Jenny’s stomach clenched as she read the words. “Whenever possible–join together to be with children. This shows they still have both parents.” She threw the magazine. Yet another co-parenting article asking her to do the impossible. Be with David.
How could she? He had cheated on her. He balked at every child support payment. And, now was flouting his new girlfriend in front of the children.
WHY?! Why did so many “experts” ask her to be with him?
Jenny echoes the exasperation of many. Co-parenting books tout the importance of parents offering a united front. Working together. Being nice. Why?!
Sure, many ex-spouses do want the other parent to be okay, But, often, they want the other to be okay . . .in Africa. Far away and out of sight. Where the new life doesn’t unfold right in front of them.
Yet, children need their parents to still be their parents.
They need parents to work together. To offer consistent messages. To coordinate their efforts.
How do parents, reeling from so much emotion, get here?
Oddly, Halloween can help.
A low-key holiday with little emotion, Halloween focuses on fun. This lightened mood–free from deep-seated family traditions or connections–offers parents the opportunity to join forces in an equally low-key way. It can be a great first step. Here’s why–
Most sane, mature people can manage 2 hours searching for candy. Especially if they join with a larger neighborhood group as they trick or treat or at a community Trunk-or-Treat event. The kids anticipate fun and treats. All parents have to do is join their spirit and the fun.
- Set some ground rules. Mutually agree on a range of costume options, then let the kids pick their costumes. Decide ahead of time who will check the candy. Agree about the length of time to be out. Defined expectations keep parents from using these areas for control or manipulation.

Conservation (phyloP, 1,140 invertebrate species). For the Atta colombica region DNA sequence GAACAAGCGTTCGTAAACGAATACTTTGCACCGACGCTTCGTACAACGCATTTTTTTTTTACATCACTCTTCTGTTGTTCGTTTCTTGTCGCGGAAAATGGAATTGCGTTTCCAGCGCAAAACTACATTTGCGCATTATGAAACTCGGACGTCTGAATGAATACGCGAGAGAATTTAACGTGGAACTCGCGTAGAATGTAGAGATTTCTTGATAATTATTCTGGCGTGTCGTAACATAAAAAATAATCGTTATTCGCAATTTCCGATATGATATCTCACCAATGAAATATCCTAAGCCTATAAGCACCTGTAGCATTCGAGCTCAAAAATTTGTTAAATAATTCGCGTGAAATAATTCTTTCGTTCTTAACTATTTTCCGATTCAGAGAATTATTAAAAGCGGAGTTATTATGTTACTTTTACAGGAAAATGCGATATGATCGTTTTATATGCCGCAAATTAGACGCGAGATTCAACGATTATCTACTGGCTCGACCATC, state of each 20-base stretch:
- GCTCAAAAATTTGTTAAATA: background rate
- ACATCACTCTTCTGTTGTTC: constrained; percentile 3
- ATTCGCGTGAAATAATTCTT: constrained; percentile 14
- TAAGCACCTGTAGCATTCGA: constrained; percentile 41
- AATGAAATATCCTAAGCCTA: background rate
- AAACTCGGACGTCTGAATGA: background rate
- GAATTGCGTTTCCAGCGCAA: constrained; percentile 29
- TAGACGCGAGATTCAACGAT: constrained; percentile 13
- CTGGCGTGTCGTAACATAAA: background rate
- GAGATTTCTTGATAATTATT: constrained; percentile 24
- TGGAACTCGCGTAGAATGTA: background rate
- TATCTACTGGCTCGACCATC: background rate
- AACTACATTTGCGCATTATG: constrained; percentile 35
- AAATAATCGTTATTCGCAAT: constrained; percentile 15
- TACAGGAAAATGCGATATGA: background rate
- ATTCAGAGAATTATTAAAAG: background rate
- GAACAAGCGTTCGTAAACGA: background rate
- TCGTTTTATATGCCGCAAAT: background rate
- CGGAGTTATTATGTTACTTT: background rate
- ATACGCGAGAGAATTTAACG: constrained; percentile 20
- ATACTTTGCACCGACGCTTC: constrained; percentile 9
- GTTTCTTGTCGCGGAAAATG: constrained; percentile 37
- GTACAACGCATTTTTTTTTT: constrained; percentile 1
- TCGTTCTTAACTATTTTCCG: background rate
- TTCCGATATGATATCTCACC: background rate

- If possible, join a group of parents as they move through the neighborhood. This takes the edge off having to interact with each other–but offers a safe context for doing so.
- Focus on the kids. Join in their fun, encourage those who may be timid, stay watchful for when tiredness means it’s time to call it a night.
When Jenny called David to ask about sharing Halloween, she expected the worst. Surprisingly, he was willing. They made it through the night without a single fight. They actually found themselves laughing as their children bounced from house to house–cheering over the full-sized Snickers.
Nothing primes parents to work together like successfully working together. Halloween offers a short-term, low-key opportunity for success. More, children experience a fun night with both parents. One that feels like old times and can frame the new times. They see that life continues. Differently . . .but good.
For more tips on how to co-parent effectively call 317-344-9740 or email info@TheResolutionCenterIndy.com. We look forward to helping you navigate life post-divorce.